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14th November 2022
The malarial monoclonal antibody CIS43LS has shown a high level of efficacy after 6 months against plasmodium falciparum during the malaria season in Mali according to the findings of a study by researchers from the Mali Malaria mAb trial team.
Malaria is caused by four members of the plasmodium species including Plasmodium falciparum, P. vivax, P. ovale, and P. malariae and is transmitted after being bitten by an infective female Anopheles mosquito producing a febrile illness. Malaria is an extremely common infection and which, according to the World Health Organization (WHO), led to 241 million cases in 2020 (up from 227 million in 2019) and an estimated 627 000 deaths. The infection disproportionately affects individuals on the African continent and WHO estimates that in 2020, 95% of all malaria cases and 96% of deaths occurred within the region with children under 5 years of age accounting for about 80% of all malaria deaths. A study published in 2015 found that a candidate malaria vaccine prevented a substantial number of cases of clinical malaria over a 3–4-year period in young infants and children when administered with or without a booster dose. As well as vaccines, a malarial monoclonal antibody, CIS43LS has been developed and which targets the circumsporozoite protein which covers the surface of the infecting sporozoites and has a critical role in sporozoite development in the mosquito, and invasion of hepatocytes necessary for initiation of malaria infection. CIS43LS binds with the circumsporozoite protein, inhibiting its action and is therefore highly effective for passive prevention of malaria. In a phase 1 trial, administration of CIS43LS to adults who had never had malaria infection or vaccination, prevented malaria after controlled infection.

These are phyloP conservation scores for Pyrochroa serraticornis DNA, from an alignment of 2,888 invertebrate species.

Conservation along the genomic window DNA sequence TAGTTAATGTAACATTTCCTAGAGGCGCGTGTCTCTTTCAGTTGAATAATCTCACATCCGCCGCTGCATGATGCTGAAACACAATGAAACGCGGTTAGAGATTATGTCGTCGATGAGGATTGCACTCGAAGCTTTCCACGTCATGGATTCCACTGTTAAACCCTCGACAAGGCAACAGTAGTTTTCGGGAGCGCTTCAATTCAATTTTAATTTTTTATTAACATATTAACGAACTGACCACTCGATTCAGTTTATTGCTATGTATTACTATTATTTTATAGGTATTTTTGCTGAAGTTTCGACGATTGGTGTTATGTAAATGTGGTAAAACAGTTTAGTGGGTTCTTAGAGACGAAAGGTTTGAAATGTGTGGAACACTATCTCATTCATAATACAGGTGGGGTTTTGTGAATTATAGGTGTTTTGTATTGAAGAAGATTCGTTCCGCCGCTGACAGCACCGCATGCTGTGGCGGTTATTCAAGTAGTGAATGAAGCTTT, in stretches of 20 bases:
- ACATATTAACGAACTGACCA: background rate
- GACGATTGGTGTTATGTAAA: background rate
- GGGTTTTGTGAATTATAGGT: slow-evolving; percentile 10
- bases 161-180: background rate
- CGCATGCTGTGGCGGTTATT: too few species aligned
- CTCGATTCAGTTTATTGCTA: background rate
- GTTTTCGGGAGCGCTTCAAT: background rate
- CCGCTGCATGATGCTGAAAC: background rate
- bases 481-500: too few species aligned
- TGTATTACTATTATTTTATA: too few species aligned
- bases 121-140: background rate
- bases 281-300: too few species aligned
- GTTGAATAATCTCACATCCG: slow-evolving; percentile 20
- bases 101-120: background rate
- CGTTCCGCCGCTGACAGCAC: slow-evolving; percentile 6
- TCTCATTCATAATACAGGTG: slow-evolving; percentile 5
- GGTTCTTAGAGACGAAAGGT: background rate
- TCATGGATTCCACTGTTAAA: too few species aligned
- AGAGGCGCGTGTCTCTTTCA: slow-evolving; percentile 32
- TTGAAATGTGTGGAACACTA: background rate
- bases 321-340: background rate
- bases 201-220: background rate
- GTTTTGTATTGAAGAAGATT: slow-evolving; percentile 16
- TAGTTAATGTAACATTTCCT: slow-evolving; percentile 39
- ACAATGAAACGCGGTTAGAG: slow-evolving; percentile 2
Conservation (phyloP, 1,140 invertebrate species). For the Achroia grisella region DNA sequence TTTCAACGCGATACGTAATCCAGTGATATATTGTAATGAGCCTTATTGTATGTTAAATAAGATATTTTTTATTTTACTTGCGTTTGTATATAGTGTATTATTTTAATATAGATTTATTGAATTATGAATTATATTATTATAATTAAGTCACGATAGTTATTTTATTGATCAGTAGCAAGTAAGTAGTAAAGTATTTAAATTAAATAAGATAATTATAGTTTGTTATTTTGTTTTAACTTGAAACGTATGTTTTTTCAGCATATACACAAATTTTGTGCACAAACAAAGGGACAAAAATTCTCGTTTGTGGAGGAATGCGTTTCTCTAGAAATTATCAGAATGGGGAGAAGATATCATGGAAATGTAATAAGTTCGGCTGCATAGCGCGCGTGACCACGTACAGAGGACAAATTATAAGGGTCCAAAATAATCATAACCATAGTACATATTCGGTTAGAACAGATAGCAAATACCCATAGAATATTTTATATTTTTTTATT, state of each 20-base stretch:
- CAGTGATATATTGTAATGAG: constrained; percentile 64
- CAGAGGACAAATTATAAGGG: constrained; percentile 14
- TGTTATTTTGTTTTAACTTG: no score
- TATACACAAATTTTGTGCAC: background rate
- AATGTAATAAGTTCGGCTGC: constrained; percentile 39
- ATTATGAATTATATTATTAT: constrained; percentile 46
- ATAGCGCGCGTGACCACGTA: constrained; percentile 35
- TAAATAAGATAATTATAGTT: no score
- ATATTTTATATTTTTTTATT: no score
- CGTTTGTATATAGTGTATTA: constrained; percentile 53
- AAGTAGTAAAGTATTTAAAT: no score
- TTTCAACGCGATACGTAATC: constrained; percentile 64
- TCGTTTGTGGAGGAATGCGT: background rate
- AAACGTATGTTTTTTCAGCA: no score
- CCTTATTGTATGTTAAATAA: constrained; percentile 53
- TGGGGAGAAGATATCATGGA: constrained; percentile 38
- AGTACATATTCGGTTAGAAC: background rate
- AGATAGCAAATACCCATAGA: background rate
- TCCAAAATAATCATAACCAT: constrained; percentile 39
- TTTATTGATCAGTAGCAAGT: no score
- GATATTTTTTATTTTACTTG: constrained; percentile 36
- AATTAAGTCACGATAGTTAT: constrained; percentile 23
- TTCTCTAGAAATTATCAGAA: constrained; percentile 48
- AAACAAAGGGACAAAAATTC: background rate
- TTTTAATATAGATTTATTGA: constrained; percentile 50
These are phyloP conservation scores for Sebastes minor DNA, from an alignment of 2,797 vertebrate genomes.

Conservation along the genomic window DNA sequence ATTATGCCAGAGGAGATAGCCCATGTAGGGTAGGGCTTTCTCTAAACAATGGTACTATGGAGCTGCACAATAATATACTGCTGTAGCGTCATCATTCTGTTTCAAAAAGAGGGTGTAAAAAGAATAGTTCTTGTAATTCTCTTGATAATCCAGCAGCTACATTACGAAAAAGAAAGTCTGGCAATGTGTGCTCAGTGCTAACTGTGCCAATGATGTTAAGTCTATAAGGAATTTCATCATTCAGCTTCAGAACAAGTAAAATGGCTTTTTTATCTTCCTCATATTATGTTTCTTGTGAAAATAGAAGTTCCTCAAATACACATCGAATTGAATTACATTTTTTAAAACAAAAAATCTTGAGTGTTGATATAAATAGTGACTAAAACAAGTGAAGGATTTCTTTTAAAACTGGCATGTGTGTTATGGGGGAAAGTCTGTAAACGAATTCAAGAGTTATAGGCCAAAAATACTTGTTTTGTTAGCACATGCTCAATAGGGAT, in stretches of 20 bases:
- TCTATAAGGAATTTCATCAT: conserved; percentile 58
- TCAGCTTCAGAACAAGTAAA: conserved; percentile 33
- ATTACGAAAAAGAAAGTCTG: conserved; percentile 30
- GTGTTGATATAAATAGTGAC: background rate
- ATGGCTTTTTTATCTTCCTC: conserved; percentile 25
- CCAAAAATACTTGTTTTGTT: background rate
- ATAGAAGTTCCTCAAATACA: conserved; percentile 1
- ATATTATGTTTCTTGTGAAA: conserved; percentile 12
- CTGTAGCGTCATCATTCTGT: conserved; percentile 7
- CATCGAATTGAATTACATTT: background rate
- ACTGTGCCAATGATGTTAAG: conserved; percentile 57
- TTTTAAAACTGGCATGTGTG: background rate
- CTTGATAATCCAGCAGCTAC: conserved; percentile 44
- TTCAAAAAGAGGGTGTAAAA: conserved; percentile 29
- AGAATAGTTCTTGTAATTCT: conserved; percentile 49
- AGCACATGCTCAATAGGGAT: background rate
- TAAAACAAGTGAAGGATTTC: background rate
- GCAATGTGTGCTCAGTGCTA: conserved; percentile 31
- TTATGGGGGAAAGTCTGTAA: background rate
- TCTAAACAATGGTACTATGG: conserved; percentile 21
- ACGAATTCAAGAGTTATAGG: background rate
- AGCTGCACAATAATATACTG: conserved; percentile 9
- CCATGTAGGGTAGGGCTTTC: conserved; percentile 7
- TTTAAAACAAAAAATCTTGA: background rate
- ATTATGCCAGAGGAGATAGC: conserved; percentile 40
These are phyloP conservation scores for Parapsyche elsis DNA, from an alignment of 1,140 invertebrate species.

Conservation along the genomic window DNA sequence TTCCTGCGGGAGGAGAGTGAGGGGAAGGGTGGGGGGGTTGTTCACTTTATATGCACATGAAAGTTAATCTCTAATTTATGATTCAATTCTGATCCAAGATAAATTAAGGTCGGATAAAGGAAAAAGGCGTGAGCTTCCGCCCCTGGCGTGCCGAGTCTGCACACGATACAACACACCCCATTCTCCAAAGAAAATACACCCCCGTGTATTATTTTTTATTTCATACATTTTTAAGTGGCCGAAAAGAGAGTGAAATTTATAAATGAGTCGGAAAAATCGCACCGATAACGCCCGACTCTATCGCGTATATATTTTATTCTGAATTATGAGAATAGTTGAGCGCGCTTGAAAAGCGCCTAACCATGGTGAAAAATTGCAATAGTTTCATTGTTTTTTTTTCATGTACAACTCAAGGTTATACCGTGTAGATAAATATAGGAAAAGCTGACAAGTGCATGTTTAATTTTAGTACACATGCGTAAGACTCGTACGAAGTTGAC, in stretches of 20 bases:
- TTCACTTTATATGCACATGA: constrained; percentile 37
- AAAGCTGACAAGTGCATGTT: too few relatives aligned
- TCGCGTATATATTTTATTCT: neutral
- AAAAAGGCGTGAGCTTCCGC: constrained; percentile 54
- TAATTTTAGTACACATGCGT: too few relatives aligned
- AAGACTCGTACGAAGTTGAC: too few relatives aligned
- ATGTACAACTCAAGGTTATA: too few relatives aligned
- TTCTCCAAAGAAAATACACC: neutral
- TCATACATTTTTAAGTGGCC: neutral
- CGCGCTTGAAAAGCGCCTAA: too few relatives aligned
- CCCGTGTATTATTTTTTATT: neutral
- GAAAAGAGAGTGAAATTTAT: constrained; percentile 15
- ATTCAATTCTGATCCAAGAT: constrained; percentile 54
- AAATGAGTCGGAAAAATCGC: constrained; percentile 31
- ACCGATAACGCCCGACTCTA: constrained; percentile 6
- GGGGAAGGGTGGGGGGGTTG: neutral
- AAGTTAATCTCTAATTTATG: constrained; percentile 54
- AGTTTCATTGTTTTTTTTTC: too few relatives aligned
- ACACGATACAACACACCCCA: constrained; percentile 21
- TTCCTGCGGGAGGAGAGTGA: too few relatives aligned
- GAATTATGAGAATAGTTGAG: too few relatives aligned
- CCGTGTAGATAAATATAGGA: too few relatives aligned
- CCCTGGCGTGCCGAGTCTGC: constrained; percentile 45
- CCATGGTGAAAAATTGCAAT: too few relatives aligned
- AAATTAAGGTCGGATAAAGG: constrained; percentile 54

Based on these early and positive findings, researchers undertook a phase 2 trial to assess the efficacy and safety of CIS43LS in healthy adults in Mali during a 6-month malaria season. After an initial dose ranging study, individuals were randomised 1:1:1 to receive CIS43LS doses of either 10 mg/kg/bodyweight, 40 mg or placebo. The primary efficacy endpoint was the first detection of P. falciparum infection in blood smear examination, and which was checked every 2 weeks for a total of 24 weeks. Prior to the study, all participants were given artemether–lumefantrine for treatment of any existing malarial infection.
Malarial monoclonal antibody efficacy
A total of 330 individuals with a median age of 34.6 years (43% female) were equally randomised to either 10, 40 mg/kg dose of CIS43LS or placebo. At enrolment, plasmodium infection was still present in 12.7% of those receiving 10 mg, 7.3% in the 40 mg group and a similar proportion of placebo participants.
The primary efficacy, i.e., P. falciparum infection, was seen in 35.5% of those receiving 10 mg, 18.2% in the 40 mg group but in 78.2% of placebo participants. At 6 months the efficacy of the 40 mg/kg dose (compared to placebo) was 88.2% and 75% for the 10 mg dose and both comparisons were statistically significant.
In terms of safety, the risk of a moderate headache was 3.3 times as high with the 40 mg/kg dose compared to placebo.
The authors concluded that CIS43LS was effective over a 6-month malaria season and without any evidence of safety concerns.
Kayentoa K et al. Safety and Efficacy of a Monoclonal Antibody against Malaria in Mali. N Engl J Med 2022